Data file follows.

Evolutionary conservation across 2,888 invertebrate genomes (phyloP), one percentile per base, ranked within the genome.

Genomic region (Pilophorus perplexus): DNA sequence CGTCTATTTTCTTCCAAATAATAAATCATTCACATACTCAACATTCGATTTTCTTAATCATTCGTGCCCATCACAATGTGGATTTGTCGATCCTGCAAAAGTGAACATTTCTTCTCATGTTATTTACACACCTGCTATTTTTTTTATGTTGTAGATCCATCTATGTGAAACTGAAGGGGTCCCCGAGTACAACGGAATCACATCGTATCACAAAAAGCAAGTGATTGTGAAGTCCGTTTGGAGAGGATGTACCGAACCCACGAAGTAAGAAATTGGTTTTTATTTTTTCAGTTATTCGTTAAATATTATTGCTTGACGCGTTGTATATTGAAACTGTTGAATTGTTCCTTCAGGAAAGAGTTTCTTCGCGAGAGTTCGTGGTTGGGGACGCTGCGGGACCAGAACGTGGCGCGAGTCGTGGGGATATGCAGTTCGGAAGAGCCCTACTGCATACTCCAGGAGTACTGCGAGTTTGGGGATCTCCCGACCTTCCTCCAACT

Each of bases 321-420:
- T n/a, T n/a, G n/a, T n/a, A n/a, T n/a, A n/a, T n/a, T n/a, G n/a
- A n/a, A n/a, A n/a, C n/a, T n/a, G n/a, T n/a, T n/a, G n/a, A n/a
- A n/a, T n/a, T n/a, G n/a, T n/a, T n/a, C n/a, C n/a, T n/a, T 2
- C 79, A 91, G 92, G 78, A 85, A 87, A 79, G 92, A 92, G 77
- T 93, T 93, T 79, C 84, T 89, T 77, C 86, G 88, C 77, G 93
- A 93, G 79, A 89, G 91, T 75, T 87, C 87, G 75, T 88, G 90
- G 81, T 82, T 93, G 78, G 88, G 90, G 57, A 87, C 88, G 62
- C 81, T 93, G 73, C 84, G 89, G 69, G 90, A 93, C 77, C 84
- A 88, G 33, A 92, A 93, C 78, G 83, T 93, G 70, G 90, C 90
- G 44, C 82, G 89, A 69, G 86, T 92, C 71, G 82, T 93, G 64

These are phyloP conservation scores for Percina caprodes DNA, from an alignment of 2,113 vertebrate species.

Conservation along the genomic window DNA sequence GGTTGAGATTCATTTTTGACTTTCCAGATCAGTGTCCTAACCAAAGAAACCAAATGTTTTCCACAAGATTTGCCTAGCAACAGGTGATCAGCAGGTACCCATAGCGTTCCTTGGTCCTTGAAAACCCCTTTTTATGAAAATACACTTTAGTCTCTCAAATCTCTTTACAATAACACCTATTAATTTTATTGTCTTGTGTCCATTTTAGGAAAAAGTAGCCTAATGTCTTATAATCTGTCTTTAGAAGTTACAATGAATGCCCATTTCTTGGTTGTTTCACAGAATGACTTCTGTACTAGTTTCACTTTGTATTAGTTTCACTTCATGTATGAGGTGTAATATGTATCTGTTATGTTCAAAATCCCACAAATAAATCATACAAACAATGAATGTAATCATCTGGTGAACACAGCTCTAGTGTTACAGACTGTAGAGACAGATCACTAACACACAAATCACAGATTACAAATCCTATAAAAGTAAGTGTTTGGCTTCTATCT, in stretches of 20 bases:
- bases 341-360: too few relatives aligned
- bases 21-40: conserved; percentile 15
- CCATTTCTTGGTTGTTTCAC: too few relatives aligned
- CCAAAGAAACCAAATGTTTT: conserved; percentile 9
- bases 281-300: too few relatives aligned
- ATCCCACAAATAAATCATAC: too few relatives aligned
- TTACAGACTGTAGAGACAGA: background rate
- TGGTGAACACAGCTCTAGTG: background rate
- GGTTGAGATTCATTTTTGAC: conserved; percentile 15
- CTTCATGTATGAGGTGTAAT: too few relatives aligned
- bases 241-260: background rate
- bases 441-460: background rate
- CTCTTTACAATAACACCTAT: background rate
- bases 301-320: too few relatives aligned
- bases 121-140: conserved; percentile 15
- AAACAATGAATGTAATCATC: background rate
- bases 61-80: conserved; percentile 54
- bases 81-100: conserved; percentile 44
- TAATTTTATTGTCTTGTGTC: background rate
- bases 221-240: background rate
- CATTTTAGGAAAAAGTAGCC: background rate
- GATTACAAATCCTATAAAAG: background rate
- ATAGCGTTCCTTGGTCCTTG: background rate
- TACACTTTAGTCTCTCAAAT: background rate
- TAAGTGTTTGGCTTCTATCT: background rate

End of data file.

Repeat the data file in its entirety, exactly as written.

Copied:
Evolutionary conservation across 2,888 invertebrate genomes (phyloP), one percentile per base, ranked within the genome.

Genomic region (Pilophorus perplexus): DNA sequence CGTCTATTTTCTTCCAAATAATAAATCATTCACATACTCAACATTCGATTTTCTTAATCATTCGTGCCCATCACAATGTGGATTTGTCGATCCTGCAAAAGTGAACATTTCTTCTCATGTTATTTACACACCTGCTATTTTTTTTATGTTGTAGATCCATCTATGTGAAACTGAAGGGGTCCCCGAGTACAACGGAATCACATCGTATCACAAAAAGCAAGTGATTGTGAAGTCCGTTTGGAGAGGATGTACCGAACCCACGAAGTAAGAAATTGGTTTTTATTTTTTCAGTTATTCGTTAAATATTATTGCTTGACGCGTTGTATATTGAAACTGTTGAATTGTTCCTTCAGGAAAGAGTTTCTTCGCGAGAGTTCGTGGTTGGGGACGCTGCGGGACCAGAACGTGGCGCGAGTCGTGGGGATATGCAGTTCGGAAGAGCCCTACTGCATACTCCAGGAGTACTGCGAGTTTGGGGATCTCCCGACCTTCCTCCAACT

Each of bases 321-420:
- T n/a, T n/a, G n/a, T n/a, A n/a, T n/a, A n/a, T n/a, T n/a, G n/a
- A n/a, A n/a, A n/a, C n/a, T n/a, G n/a, T n/a, T n/a, G n/a, A n/a
- A n/a, T n/a, T n/a, G n/a, T n/a, T n/a, C n/a, C n/a, T n/a, T 2
- C 79, A 91, G 92, G 78, A 85, A 87, A 79, G 92, A 92, G 77
- T 93, T 93, T 79, C 84, T 89, T 77, C 86, G 88, C 77, G 93
- A 93, G 79, A 89, G 91, T 75, T 87, C 87, G 75, T 88, G 90
- G 81, T 82, T 93, G 78, G 88, G 90, G 57, A 87, C 88, G 62
- C 81, T 93, G 73, C 84, G 89, G 69, G 90, A 93, C 77, C 84
- A 88, G 33, A 92, A 93, C 78, G 83, T 93, G 70, G 90, C 90
- G 44, C 82, G 89, A 69, G 86, T 92, C 71, G 82, T 93, G 64

These are phyloP conservation scores for Percina caprodes DNA, from an alignment of 2,113 vertebrate species.

Conservation along the genomic window DNA sequence GGTTGAGATTCATTTTTGACTTTCCAGATCAGTGTCCTAACCAAAGAAACCAAATGTTTTCCACAAGATTTGCCTAGCAACAGGTGATCAGCAGGTACCCATAGCGTTCCTTGGTCCTTGAAAACCCCTTTTTATGAAAATACACTTTAGTCTCTCAAATCTCTTTACAATAACACCTATTAATTTTATTGTCTTGTGTCCATTTTAGGAAAAAGTAGCCTAATGTCTTATAATCTGTCTTTAGAAGTTACAATGAATGCCCATTTCTTGGTTGTTTCACAGAATGACTTCTGTACTAGTTTCACTTTGTATTAGTTTCACTTCATGTATGAGGTGTAATATGTATCTGTTATGTTCAAAATCCCACAAATAAATCATACAAACAATGAATGTAATCATCTGGTGAACACAGCTCTAGTGTTACAGACTGTAGAGACAGATCACTAACACACAAATCACAGATTACAAATCCTATAAAAGTAAGTGTTTGGCTTCTATCT, in stretches of 20 bases:
- bases 341-360: too few relatives aligned
- bases 21-40: conserved; percentile 15
- CCATTTCTTGGTTGTTTCAC: too few relatives aligned
- CCAAAGAAACCAAATGTTTT: conserved; percentile 9
- bases 281-300: too few relatives aligned
- ATCCCACAAATAAATCATAC: too few relatives aligned
- TTACAGACTGTAGAGACAGA: background rate
- TGGTGAACACAGCTCTAGTG: background rate
- GGTTGAGATTCATTTTTGAC: conserved; percentile 15
- CTTCATGTATGAGGTGTAAT: too few relatives aligned
- bases 241-260: background rate
- bases 441-460: background rate
- CTCTTTACAATAACACCTAT: background rate
- bases 301-320: too few relatives aligned
- bases 121-140: conserved; percentile 15
- AAACAATGAATGTAATCATC: background rate
- bases 61-80: conserved; percentile 54
- bases 81-100: conserved; percentile 44
- TAATTTTATTGTCTTGTGTC: background rate
- bases 221-240: background rate
- CATTTTAGGAAAAAGTAGCC: background rate
- GATTACAAATCCTATAAAAG: background rate
- ATAGCGTTCCTTGGTCCTTG: background rate
- TACACTTTAGTCTCTCAAAT: background rate
- TAAGTGTTTGGCTTCTATCT: background rate